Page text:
If you would believe the press release on the Audi Media Center website HERE, then yes they are leaving the WEC, and Le Mans prototype racing effective the end of the 2016 season. The decision will allow Audi to “contest the race for the future on electric power”. What does it mean in the immediate sense for all of us? It means no longer will you see the Audi diesels battling Toyota alongside Porsche’s hybrids at Le Mans or any other WEC sanctioned endurance circuit. Audi will enter Formula E in time for the start of the 2017 season. This marks the end of the Le Mans prototype racing that began 18 years ago. Their departure from the WEC does not extend to the DTM series where they last won outright in 2013, and are committed to fielding teams.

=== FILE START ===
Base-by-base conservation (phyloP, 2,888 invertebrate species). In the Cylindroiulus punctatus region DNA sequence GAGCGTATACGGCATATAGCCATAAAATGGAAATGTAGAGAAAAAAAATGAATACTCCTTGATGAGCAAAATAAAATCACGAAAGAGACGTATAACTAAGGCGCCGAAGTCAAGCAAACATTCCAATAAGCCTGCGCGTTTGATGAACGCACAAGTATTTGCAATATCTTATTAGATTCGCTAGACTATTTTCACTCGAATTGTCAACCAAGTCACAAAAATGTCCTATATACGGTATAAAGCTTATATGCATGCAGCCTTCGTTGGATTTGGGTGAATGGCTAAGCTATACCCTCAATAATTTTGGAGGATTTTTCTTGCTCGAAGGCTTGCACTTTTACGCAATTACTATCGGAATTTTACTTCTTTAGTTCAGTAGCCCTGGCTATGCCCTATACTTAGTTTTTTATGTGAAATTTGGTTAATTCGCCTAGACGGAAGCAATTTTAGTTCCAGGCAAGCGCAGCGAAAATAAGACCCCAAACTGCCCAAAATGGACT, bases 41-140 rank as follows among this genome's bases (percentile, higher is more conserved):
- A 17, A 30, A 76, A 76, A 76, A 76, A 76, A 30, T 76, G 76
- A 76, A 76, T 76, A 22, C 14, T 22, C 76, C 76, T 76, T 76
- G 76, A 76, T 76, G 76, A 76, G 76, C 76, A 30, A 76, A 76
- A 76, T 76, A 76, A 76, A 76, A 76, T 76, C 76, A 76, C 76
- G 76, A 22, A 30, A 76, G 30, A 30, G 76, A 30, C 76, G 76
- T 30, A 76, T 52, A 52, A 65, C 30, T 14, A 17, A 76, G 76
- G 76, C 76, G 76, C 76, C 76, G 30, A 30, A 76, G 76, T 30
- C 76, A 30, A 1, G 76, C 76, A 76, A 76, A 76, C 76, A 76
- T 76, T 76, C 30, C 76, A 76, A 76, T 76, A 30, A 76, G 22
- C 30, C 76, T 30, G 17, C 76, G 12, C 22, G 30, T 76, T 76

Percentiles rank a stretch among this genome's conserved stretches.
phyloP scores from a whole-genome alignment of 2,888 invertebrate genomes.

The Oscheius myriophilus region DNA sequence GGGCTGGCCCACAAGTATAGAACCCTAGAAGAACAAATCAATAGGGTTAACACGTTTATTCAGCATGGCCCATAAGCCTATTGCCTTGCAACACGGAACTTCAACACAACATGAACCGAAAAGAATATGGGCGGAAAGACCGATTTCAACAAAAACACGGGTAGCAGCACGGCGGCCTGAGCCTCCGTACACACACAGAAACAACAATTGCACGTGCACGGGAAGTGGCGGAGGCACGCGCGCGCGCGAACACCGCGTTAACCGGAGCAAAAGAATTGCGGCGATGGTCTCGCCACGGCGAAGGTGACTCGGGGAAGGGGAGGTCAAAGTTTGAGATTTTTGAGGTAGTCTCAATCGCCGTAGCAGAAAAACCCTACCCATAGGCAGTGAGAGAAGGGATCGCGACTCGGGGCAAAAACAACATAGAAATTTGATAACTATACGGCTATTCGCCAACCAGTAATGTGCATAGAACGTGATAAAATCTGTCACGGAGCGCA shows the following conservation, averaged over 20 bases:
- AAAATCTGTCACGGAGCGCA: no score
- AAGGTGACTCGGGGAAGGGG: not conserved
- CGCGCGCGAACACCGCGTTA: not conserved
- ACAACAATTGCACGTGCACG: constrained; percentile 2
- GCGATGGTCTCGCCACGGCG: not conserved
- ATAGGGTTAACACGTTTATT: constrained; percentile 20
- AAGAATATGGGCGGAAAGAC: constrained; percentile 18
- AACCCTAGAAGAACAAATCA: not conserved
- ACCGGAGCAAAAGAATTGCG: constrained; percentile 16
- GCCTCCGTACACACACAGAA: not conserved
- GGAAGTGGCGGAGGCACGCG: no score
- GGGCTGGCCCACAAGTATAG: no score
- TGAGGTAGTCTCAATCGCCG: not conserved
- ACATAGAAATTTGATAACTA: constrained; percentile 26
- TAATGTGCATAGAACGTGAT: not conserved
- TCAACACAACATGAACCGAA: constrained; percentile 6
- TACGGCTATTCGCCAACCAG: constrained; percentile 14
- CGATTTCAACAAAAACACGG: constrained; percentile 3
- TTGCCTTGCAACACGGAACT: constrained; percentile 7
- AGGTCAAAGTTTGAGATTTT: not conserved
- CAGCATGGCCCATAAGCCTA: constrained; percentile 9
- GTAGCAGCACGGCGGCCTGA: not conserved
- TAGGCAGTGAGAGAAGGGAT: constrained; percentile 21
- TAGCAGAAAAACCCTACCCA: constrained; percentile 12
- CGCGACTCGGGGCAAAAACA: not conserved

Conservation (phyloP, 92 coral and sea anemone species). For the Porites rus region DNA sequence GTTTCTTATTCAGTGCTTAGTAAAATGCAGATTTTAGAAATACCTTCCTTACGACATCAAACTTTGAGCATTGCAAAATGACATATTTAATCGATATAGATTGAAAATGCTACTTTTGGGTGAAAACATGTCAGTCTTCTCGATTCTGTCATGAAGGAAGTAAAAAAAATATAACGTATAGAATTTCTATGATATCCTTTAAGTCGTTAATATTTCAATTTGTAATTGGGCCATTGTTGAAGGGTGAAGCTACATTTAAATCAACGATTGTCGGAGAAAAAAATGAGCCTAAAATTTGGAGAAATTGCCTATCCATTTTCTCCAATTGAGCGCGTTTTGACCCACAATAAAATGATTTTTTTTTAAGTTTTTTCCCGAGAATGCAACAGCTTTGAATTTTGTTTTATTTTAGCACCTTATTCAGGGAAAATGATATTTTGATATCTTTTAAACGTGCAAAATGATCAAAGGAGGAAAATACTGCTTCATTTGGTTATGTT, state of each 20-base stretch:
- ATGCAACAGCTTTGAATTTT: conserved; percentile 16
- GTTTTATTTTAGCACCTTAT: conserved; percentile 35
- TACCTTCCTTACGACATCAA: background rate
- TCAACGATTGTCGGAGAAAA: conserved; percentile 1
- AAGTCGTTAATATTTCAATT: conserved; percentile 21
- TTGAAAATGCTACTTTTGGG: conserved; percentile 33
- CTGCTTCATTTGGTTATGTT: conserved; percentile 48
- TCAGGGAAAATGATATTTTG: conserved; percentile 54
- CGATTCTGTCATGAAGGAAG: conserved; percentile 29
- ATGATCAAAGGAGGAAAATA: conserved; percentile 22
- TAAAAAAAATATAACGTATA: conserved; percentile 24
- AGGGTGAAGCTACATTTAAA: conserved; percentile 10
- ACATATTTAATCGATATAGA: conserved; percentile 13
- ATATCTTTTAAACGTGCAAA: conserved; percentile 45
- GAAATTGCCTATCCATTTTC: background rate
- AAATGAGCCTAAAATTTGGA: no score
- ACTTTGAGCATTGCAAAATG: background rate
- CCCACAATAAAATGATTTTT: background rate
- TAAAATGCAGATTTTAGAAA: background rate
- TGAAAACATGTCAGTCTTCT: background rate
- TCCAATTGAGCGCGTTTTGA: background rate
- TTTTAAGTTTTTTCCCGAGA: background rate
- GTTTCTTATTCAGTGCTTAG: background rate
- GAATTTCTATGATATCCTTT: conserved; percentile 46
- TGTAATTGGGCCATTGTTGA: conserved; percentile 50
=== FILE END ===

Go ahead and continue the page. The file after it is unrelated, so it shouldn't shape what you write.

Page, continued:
For those of you not familiar with Formula E, it’s an exciting newish series with a lot of big manufacturers scheduled to enter teams in the coming seasons as car companies try to determine what the next step will be if the internal combustion engine has crossed its final finish line. Check out the Formula E website HERE. It’s an up and coming series that is fan-centric, where the formula type cars are powered solely by electric motors. 2016 marks the third season for FIA’s “E” series, and aims to make electric racing a bona fide competitive alternative to the existing combustion based series as well as develop electric vehicles both on and off the track. The series is staged in a circular fashion meaning that each circuit follows the last destination forming a loop at the end of the season which presumably means that transporting the material to stage the series is traveling in an efficient and sustainable manner. Presently all stops on the series are street circuits, and Formula E cars cannot complete a race on one battery, and presently the batteries cannot be switched out. To facilitate a battery change a Formula E driver must bring their car back to the paddock where it is switched with another car with a fresh battery. This is not ideal for maintaining momentum in a race, but changes in 2019 will finally allow a car to finish an entire race on one battery or at least using one car.